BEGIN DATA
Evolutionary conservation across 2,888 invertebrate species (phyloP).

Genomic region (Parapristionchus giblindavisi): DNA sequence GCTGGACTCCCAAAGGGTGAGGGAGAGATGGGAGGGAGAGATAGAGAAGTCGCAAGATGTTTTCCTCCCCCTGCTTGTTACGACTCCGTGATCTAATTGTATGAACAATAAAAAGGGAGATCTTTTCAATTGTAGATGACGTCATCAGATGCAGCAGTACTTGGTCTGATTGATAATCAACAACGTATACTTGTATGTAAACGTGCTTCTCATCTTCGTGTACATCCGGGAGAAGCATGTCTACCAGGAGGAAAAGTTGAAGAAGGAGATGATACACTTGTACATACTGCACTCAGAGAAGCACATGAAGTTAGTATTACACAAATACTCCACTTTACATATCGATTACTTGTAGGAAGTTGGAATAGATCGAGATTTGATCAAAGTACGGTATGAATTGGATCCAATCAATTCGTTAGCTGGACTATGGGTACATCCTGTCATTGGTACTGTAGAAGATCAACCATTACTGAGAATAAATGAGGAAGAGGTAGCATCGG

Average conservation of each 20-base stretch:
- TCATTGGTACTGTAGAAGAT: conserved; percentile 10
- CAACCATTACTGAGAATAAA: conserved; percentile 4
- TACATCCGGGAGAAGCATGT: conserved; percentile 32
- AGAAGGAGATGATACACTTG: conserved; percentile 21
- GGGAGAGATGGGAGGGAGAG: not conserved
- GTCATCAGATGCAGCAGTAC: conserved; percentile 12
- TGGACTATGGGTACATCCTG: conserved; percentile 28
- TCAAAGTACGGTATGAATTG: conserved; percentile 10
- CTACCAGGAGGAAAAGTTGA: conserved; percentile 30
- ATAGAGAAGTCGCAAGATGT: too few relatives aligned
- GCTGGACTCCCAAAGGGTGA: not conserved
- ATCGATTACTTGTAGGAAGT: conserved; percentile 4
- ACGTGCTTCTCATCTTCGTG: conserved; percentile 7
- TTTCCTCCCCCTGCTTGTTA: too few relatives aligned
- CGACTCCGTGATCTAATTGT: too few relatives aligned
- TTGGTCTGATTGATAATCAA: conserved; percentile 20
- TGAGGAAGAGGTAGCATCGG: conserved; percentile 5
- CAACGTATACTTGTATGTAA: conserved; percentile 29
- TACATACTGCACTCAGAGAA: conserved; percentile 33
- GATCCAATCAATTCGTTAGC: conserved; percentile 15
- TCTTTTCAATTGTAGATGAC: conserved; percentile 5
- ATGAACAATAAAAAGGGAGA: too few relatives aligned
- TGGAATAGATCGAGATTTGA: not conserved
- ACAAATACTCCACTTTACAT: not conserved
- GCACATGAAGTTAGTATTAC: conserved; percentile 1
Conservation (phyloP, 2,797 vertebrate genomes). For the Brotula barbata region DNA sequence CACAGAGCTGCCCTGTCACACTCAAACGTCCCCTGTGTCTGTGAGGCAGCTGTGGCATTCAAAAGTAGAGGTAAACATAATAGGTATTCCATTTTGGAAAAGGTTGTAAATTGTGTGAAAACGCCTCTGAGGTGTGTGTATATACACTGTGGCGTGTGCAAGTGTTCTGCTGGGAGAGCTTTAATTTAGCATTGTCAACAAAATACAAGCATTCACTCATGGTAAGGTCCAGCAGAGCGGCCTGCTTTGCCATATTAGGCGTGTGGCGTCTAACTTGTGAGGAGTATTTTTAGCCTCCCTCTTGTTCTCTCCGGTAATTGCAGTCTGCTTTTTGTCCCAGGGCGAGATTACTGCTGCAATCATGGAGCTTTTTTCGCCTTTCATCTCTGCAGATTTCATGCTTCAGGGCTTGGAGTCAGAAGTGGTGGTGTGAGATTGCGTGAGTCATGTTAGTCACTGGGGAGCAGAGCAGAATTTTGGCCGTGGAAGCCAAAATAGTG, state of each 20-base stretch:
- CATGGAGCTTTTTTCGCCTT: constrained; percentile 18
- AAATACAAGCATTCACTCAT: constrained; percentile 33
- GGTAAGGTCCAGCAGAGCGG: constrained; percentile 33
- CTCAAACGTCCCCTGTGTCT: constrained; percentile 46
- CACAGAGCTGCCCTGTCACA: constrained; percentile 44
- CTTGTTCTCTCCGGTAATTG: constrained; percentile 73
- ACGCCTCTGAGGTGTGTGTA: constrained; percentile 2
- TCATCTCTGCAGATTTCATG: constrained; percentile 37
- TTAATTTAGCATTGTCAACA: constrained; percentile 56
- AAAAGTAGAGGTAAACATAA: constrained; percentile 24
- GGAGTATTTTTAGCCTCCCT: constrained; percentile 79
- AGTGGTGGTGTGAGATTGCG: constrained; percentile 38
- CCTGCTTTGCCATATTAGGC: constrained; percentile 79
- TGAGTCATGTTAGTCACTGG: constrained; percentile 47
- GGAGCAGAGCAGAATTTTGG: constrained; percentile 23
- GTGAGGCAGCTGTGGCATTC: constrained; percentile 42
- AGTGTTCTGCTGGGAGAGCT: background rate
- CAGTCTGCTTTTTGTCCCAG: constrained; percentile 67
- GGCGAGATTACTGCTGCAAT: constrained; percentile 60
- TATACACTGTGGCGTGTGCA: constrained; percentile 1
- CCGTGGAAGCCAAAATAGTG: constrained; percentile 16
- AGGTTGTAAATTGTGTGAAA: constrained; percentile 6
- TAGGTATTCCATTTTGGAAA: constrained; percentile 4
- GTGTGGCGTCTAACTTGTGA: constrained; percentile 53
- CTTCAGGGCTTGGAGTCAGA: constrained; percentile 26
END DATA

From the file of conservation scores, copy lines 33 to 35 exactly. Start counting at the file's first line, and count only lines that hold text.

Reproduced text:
- CTCAAACGTCCCCTGTGTCT: constrained; percentile 46
- CACAGAGCTGCCCTGTCACA: constrained; percentile 44
- CTTGTTCTCTCCGGTAATTG: constrained; percentile 73